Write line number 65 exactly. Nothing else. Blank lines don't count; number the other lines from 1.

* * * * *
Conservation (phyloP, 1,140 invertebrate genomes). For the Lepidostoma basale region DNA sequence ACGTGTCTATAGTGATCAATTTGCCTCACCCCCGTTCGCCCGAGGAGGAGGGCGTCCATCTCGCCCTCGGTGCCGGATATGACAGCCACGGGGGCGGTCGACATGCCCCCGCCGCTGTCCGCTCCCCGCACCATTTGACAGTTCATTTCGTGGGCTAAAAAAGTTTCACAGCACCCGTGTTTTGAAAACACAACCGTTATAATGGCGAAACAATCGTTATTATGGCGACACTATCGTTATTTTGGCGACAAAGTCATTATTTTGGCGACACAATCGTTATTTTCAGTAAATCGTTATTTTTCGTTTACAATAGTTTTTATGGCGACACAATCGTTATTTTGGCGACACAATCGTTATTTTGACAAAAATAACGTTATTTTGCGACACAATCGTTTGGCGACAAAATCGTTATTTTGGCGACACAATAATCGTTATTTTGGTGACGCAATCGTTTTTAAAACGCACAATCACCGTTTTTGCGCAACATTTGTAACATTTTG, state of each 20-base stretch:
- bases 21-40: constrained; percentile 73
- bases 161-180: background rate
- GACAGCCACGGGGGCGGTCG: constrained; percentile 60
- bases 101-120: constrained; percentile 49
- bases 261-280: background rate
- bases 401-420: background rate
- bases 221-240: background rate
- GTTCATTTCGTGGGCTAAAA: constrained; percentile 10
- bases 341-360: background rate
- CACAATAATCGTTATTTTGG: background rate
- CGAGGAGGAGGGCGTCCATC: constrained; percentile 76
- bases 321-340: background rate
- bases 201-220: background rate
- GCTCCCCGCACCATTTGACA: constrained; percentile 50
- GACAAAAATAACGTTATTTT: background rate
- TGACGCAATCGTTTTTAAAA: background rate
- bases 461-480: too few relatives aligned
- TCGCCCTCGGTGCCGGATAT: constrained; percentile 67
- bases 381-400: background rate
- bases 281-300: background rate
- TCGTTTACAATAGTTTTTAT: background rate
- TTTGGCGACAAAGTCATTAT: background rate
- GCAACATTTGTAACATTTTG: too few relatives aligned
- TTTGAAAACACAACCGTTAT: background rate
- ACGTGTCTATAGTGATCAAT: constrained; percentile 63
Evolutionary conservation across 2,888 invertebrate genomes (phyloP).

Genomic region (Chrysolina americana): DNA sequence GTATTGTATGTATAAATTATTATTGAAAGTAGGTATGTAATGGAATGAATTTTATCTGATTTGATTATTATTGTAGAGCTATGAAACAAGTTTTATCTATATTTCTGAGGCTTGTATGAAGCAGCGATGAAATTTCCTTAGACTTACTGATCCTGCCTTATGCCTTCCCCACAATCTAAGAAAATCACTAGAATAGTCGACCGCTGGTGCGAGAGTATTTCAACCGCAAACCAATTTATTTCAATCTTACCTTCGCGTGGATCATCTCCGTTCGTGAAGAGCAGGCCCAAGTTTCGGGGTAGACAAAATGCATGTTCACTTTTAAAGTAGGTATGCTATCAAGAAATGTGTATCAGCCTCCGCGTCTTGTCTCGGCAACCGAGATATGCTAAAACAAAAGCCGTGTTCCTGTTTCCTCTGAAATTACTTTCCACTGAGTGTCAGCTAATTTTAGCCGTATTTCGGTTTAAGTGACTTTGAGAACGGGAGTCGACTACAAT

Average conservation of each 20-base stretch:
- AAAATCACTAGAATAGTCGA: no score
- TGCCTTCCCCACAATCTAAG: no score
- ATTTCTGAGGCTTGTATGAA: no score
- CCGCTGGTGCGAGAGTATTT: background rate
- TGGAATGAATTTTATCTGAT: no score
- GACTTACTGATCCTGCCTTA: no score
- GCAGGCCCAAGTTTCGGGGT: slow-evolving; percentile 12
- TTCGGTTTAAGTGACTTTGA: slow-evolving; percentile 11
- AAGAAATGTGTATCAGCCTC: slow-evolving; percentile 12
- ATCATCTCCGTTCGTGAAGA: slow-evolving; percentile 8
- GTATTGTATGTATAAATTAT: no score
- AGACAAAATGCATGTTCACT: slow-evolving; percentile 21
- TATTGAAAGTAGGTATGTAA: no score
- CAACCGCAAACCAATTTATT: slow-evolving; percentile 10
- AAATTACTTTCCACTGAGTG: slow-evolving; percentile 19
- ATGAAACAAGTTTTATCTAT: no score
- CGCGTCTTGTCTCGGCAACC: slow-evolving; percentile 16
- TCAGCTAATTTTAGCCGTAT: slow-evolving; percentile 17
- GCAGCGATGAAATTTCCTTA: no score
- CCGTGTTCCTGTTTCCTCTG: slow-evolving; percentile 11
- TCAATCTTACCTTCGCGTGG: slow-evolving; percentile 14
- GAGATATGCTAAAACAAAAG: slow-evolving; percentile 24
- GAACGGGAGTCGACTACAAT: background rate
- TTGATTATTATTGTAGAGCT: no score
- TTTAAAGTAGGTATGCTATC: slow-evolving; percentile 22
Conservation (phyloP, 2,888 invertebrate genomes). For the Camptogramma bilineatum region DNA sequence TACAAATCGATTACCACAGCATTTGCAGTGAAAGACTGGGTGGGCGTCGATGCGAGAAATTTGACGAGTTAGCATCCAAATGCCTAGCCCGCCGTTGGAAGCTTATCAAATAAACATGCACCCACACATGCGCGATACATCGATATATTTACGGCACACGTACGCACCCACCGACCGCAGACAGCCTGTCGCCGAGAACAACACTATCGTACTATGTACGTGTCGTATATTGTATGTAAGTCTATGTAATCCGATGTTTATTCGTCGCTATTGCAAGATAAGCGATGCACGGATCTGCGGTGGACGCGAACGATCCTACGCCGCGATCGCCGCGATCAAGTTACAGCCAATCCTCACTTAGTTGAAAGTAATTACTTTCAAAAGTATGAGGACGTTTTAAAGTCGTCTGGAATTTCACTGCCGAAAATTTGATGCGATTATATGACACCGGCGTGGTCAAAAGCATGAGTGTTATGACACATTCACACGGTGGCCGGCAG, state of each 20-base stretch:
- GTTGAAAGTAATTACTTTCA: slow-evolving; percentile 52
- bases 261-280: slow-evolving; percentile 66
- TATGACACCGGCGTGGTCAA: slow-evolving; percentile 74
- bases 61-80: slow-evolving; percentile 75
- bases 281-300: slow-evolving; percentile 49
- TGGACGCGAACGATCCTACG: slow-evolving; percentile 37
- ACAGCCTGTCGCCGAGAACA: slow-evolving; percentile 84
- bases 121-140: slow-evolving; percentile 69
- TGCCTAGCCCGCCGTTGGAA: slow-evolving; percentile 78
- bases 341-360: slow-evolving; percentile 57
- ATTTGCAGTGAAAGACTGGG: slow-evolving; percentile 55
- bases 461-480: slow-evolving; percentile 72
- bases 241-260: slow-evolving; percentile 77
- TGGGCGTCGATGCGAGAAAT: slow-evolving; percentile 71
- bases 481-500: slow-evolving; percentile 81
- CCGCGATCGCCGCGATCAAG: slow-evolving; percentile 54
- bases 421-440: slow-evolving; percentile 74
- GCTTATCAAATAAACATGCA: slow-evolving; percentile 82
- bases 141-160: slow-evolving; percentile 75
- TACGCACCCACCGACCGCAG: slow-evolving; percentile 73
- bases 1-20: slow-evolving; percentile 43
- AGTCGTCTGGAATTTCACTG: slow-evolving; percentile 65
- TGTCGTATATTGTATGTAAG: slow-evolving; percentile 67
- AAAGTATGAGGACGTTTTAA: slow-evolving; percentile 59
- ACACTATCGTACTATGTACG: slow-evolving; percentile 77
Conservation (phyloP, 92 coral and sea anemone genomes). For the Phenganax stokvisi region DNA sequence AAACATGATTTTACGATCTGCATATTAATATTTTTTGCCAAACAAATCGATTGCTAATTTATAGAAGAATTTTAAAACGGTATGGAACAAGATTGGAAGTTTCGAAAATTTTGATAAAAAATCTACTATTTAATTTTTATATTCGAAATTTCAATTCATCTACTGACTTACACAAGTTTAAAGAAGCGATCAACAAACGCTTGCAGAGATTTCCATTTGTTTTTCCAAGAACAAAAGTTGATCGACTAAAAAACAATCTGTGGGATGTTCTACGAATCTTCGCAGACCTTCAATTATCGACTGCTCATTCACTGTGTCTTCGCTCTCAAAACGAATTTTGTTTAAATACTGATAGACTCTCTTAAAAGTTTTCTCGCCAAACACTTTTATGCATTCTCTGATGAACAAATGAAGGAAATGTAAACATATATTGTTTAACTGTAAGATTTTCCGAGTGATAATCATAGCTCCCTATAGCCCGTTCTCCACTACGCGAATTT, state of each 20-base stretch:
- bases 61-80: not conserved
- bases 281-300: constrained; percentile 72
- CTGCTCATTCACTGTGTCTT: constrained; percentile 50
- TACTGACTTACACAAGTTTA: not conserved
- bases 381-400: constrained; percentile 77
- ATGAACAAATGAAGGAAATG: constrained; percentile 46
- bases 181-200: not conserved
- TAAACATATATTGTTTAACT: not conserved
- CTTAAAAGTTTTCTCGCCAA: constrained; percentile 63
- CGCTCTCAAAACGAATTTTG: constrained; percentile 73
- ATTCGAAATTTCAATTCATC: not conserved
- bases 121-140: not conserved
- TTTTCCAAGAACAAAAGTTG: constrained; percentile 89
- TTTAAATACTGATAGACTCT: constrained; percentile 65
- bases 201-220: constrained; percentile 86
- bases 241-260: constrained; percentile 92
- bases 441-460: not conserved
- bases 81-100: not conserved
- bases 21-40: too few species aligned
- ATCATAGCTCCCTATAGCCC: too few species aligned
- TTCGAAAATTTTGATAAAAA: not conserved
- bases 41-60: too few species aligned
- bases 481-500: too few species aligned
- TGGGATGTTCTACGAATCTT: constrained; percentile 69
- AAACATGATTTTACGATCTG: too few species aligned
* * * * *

- bases 341-360: slow-evolving; percentile 57